Doing things your way makes it harder to reason about the code. Quick, what does this do?

d = new List<int>() { 10, 20, 30 };
d = { 40, 50, 60 };

Does the second line append 40, 50, 60 to the existing list? Or does it replace the old list with a new one? There's no "new" in there, so does the reader have an expectation that a new object has been created?

When you say

q = new Whatever() { MyList = { 40, 50, 60 } };

that doesn't create a new list; it appends 40, 50, 60 to an existing list allocated by the constructor. Your proposed syntax is therefore ambiguous and confusing as to whether a new list is created or not.

The proposed feature is both confusing and unnecessary, so it's unlikely to be implemented any time soon.

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6  
@lazyberezovsky: That's one of the special cases that I mentioned. Note that it only works in the initializer of a declaration. As for the question of why the C# design committee really did or did not do something, I suspect that I have somewhat more insight into the matter than you do, as I have their design notes and I have discussed language design with at least two of the original designers for six to eight hours a week for the last five years. –  Eric Lippert Jan 23 '11 at 21:23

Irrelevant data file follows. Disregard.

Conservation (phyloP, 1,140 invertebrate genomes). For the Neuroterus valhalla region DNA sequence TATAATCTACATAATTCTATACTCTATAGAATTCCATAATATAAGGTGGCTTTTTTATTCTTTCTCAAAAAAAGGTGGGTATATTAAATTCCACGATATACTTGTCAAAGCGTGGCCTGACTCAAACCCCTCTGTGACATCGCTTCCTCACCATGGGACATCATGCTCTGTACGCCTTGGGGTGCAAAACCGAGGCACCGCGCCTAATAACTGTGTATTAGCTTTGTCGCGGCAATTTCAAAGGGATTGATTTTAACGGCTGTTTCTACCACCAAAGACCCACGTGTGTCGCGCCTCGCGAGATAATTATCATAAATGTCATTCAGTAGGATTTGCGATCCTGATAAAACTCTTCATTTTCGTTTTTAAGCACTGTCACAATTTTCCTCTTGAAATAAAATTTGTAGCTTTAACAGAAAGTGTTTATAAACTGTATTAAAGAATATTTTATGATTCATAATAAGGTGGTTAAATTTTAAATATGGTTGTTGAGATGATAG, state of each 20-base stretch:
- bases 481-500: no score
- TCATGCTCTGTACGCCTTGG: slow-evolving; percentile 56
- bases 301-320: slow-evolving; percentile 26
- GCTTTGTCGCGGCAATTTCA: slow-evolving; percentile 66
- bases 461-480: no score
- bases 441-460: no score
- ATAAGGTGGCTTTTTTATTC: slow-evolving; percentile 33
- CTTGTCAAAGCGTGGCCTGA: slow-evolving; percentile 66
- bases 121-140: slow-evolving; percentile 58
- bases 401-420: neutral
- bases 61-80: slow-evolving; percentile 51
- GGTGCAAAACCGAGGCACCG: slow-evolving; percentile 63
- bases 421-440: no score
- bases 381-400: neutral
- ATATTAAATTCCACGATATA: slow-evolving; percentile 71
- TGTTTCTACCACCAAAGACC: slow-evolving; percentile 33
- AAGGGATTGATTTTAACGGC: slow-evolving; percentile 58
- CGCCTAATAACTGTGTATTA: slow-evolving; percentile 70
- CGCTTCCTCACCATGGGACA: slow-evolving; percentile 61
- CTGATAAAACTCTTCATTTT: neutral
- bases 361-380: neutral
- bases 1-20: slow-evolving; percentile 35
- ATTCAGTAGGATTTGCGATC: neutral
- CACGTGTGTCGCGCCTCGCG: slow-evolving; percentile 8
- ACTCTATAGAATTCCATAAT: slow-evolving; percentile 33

6  
If I was Eric, I would have said this to lazyberezovsky: 'Do you know who I am?' ;) –  SolutionYogi Jan 23 '11 at 23:13
3  
@Lazyberezovsky: First, yes, I did answer that question. The answer is "because it would be confusing to the reader of the code whether the intention is mutation of an existing object or a new object". Second, when the question is "what was the language design team thinking?" then I think it does matter whether the person answering the question is on the language design team or not. Do you disagree? Perhaps you can explain why you think that the C# designers do not consider the "new" keyword to be a signal to the reader. What evidence is your opinion based on? –  Eric Lippert Jan 24 '11 at 15:53
2